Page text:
“You have any idea what comes out of those things when they fall, boy?” He lifted the old stainless steel espresso maker and poured some of the tarry black scum into their cups. A sputtering whisper of steam echoed in the pot and reminded Jack of his grandmother’s emphysemic coughs. She used to sit there, puffing cigarettes through those lovely yellow teeth, smiling and watching the TV. She’s long gone, he mused. “Asbestos, lead, mercury,” the old man continued, barging through Jack’s idle thoughts. “Dioxin, PAHs like you wouldn’t believe. When they did the studies on the first ones, nobody wondered what would happen if they all fell at once.” He then closed his eyes and paused to either sigh or doze or reflect. “Well, not all of them. And certainly not all at once. But you see what I mean.” He chuckled, heh, heh, heh, like a creaking piece of furniture. “The fires burn in the rubble for months. Years if no one bothers to put ‘em out.”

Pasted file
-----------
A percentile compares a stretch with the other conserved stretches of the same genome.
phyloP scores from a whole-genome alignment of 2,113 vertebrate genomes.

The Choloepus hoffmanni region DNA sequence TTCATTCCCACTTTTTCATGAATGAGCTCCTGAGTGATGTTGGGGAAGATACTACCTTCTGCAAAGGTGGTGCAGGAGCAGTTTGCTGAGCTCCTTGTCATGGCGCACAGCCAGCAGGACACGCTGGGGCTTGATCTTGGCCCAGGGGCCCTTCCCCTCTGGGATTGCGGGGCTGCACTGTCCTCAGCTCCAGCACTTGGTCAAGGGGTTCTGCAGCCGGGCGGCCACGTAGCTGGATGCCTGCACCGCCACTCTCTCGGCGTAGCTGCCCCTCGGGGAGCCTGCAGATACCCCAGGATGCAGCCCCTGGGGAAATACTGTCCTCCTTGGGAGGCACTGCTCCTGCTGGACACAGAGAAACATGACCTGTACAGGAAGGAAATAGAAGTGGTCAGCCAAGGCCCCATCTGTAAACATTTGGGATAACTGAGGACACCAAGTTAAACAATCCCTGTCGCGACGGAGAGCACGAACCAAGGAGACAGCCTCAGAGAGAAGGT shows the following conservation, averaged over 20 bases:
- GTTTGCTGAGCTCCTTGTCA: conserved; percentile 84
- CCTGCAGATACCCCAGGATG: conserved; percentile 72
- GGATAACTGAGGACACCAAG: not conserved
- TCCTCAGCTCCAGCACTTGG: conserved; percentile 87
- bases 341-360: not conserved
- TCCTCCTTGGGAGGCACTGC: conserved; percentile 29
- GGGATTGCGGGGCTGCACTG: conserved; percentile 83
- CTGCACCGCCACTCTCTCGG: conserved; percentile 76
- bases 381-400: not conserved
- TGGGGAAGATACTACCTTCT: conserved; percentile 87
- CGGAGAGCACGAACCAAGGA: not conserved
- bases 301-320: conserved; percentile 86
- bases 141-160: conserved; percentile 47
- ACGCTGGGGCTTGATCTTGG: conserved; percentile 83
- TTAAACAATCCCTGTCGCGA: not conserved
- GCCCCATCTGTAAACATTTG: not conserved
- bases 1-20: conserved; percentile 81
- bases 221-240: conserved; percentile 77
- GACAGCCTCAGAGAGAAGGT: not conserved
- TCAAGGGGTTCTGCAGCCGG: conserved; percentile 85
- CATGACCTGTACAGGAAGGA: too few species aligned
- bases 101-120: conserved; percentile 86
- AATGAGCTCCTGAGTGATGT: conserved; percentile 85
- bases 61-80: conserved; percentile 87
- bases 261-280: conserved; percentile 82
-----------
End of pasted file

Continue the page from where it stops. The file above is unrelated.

Jack looked toward the mainland and tried to imagine one of the gritty behemoths rolling over onto the insects below. He’d seen pieces fall off of some of the older commercial complexes in Downtown. Once he almost got hit by a gigantic hamburger that just hinged off a marquee in the wind. Something in his forebrain couldn’t fathom building something that large without a thought about its eventual decay.
The sun was peeking out over the port, blazing, blinding. The heat was directional, the way it often is in the morning, so the two groggy companions nestled around their cups with their blankets up to their earlobes.